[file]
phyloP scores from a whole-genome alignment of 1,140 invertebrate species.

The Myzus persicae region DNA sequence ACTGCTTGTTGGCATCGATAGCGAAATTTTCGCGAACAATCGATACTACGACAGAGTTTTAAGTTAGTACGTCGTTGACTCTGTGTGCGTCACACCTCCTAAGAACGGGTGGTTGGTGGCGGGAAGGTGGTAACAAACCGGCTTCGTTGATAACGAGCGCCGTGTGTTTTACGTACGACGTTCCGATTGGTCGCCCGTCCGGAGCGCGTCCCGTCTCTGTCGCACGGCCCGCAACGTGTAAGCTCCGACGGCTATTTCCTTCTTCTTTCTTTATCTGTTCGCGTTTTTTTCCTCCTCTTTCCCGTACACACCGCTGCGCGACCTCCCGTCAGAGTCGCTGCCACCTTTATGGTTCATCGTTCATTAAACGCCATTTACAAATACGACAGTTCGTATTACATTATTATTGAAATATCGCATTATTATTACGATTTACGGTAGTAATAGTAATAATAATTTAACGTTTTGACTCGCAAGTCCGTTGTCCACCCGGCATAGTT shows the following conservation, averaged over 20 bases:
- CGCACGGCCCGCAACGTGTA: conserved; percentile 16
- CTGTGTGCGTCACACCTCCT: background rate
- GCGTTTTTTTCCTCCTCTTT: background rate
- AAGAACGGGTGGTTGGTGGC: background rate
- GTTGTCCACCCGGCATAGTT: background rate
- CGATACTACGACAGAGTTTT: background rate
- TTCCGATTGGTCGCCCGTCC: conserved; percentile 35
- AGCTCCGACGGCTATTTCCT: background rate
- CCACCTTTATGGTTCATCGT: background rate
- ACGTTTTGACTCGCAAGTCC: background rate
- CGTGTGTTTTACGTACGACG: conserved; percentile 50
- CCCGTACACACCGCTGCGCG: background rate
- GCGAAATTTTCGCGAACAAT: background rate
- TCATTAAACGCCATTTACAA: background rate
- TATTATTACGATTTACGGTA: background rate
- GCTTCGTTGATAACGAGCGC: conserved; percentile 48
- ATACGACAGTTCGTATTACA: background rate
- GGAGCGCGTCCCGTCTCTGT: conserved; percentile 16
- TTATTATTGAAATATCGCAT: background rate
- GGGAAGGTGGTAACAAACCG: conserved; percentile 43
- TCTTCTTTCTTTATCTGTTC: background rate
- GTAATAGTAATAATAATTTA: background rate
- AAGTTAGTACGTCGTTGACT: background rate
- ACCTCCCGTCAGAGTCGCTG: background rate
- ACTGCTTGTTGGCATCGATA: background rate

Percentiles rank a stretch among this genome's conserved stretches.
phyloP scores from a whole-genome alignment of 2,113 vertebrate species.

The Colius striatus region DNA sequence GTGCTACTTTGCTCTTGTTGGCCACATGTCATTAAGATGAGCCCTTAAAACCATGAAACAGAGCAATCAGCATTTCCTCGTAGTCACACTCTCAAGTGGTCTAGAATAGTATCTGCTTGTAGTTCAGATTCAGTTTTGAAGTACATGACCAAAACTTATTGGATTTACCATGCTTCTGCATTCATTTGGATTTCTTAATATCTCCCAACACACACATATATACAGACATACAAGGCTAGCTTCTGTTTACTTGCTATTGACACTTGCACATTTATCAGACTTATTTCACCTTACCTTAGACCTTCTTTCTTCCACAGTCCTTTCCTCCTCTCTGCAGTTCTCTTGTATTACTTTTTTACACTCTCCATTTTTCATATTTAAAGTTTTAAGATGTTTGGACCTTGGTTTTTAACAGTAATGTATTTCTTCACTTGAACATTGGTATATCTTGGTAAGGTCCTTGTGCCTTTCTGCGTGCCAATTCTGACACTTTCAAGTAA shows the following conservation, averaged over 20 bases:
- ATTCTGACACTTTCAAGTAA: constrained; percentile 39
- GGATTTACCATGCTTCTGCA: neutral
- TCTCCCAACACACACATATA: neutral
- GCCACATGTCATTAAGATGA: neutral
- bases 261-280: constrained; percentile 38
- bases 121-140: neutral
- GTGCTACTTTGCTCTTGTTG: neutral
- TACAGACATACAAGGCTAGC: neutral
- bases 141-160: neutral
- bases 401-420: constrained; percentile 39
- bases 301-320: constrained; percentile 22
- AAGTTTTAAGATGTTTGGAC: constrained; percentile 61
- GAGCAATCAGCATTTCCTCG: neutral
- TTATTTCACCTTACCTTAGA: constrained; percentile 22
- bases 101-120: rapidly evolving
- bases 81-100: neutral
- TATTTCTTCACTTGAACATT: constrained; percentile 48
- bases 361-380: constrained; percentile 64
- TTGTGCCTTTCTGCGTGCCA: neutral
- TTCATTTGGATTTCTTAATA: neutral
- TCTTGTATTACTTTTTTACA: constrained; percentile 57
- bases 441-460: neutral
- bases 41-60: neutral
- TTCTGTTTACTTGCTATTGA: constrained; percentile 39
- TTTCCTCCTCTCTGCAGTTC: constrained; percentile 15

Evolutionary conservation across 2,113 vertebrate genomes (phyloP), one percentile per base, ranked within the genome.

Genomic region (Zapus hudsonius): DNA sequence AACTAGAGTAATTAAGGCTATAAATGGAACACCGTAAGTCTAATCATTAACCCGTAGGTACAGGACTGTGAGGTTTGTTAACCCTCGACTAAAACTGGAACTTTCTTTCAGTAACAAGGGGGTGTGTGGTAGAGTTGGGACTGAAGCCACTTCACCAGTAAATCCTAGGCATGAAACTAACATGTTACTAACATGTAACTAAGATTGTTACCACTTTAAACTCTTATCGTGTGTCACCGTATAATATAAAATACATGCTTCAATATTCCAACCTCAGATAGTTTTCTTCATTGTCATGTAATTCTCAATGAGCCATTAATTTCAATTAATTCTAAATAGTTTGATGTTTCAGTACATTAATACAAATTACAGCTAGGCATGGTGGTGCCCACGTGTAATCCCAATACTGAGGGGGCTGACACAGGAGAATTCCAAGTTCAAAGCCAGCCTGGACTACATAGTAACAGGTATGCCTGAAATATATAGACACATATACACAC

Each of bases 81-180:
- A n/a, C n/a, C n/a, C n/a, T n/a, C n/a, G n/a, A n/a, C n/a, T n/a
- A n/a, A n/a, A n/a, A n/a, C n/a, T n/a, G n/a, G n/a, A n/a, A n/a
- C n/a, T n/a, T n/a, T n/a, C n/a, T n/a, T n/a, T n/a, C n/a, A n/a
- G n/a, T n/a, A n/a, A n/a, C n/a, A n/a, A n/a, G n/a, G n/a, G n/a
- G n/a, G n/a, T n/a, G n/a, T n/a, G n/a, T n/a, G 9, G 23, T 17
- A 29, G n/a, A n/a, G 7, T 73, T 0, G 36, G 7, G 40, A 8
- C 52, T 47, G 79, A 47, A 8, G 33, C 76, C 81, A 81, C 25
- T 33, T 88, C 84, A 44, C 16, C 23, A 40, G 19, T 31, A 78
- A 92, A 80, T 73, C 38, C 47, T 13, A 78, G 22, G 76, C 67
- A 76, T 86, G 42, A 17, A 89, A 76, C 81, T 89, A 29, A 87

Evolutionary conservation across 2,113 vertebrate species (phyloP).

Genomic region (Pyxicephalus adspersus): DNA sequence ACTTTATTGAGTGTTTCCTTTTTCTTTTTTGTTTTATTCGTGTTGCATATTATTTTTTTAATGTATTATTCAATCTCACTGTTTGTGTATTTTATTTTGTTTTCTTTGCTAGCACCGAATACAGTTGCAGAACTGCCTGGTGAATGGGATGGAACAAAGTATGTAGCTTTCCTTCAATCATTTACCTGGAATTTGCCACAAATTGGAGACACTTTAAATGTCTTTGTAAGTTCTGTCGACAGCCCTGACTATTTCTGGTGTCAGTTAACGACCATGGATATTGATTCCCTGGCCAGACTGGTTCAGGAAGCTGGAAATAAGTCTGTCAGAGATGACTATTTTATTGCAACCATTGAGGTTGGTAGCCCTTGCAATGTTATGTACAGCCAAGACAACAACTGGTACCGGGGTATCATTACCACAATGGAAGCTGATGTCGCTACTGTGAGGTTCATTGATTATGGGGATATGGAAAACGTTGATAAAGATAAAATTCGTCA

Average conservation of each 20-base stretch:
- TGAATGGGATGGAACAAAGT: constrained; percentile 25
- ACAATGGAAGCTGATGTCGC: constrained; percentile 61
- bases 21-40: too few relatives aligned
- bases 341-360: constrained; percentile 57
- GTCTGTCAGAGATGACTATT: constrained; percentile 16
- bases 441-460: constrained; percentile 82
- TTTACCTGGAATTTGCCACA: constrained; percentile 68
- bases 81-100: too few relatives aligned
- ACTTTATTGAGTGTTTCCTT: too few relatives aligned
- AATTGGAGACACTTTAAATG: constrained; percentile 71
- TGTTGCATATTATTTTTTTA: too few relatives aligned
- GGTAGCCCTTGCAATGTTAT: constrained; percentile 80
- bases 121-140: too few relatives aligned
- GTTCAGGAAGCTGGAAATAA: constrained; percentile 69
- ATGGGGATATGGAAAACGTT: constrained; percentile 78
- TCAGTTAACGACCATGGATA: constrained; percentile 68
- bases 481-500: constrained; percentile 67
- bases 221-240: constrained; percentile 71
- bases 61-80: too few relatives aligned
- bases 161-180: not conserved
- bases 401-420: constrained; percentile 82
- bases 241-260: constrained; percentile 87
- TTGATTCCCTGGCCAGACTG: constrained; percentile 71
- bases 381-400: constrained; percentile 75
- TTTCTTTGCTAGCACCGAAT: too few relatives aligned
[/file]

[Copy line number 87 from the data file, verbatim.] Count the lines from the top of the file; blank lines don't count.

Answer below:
- TCAGTTAACGACCATGGATA: constrained; percentile 68